Thursday, January 15, 2015

[NOTE: This post was released yesterday by mistake. Here is the correct version.]

I was researching last week the life and career of Ecuadorian painter Eduardo Sola Franco, who worked at Disney briefly in the late '30s and early '40s, tackling mostly work on the abandoned Don Quixote project.

I now have clear proof that the above drawing was created by him and not by Bob Carr (as stated in The Disney That Never Was).

I have just ordered Sola Franco's autobiography (not a cheap buy) and am trying to locate his diaries which do cover the period of his work at Disney.

In the meantime, I have located the below interview which appears in Spanish on the website of the biographer and interviewer Rodolfo Perez Pimentel, and which I have translated for your enjoyment.

[In '39 I boarded a freighter going to San Pedro, California, and from there I went to Hollywood in search of work. A friend of mine introduced my drawings to the famous director Frank Lloyd, winner of two Oscars for his films, who immediately got excited about my art and hired me to do a storyboard with watercolors for a movie that would be made off the coast called Ruler of the Sea with Douglas Fairbanks Jr. We all lived in Santa Catalina and we were going to sea to film. Through Fairbanks I met many actors of the first magnitude and, frequenting the house of Norma Shearer, I made the portraits of Margaret Lockwood, Carole Lombard, Merle Oberon, Loretta Young, David Niven etc and of the director Jack Rose from the Disney Studio, who hired me to work on the script and storyboards of a project of Don Quixote.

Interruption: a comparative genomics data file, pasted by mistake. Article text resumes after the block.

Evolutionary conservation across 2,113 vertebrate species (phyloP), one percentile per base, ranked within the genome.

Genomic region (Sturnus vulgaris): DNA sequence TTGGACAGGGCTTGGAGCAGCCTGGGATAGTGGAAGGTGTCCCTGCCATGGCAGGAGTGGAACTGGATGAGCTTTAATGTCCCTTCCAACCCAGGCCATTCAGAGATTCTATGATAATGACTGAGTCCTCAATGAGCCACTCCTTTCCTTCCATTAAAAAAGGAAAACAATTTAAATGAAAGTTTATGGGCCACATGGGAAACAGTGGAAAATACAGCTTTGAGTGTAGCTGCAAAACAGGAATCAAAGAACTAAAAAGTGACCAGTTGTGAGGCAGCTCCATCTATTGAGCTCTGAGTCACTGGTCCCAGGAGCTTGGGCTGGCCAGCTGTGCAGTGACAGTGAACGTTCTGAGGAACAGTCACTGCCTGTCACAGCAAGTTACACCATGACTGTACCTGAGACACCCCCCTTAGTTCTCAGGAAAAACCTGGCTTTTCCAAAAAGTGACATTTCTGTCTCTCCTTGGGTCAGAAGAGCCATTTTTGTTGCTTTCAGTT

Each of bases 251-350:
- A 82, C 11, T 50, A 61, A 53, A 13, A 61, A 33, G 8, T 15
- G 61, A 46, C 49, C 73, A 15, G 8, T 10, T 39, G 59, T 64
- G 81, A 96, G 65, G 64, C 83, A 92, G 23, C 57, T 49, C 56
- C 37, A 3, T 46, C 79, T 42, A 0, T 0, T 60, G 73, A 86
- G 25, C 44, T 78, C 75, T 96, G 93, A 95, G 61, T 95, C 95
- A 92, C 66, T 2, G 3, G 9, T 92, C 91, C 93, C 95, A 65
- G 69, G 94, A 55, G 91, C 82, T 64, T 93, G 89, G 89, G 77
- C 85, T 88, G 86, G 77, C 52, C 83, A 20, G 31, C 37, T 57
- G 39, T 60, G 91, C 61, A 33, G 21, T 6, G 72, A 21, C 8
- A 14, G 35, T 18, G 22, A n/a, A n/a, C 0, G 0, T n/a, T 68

I left Paramount where I worked on The Cat and the Canary earning $500 a month, for [a job at Disney at] only $200 a month but with the offer of a seven-year contract at $1,000 a month. For nine months I worked tirelessly and did about two thousand extremely detailed drawings for the film about Don Quixote. The costumes were inspired by the works of Velasquez, the backgrounds by El Greco, and so on. One night Walt Disney visited my office, looked at my work, approved of it and my work was then sent to Joe Grant in order for the project to move to the next stage. My drawings, however, were deemed too academic. I was asked to work on another project: abstract drawings for the film Fantasia, as story artist for parts of Bach's Toccata and Fugue sequence and on the Night on Bald Mountain sequence, [as well as on Peter Pan.] Various issues resulted in Don Quixote not being completed and my work was put on hold.]

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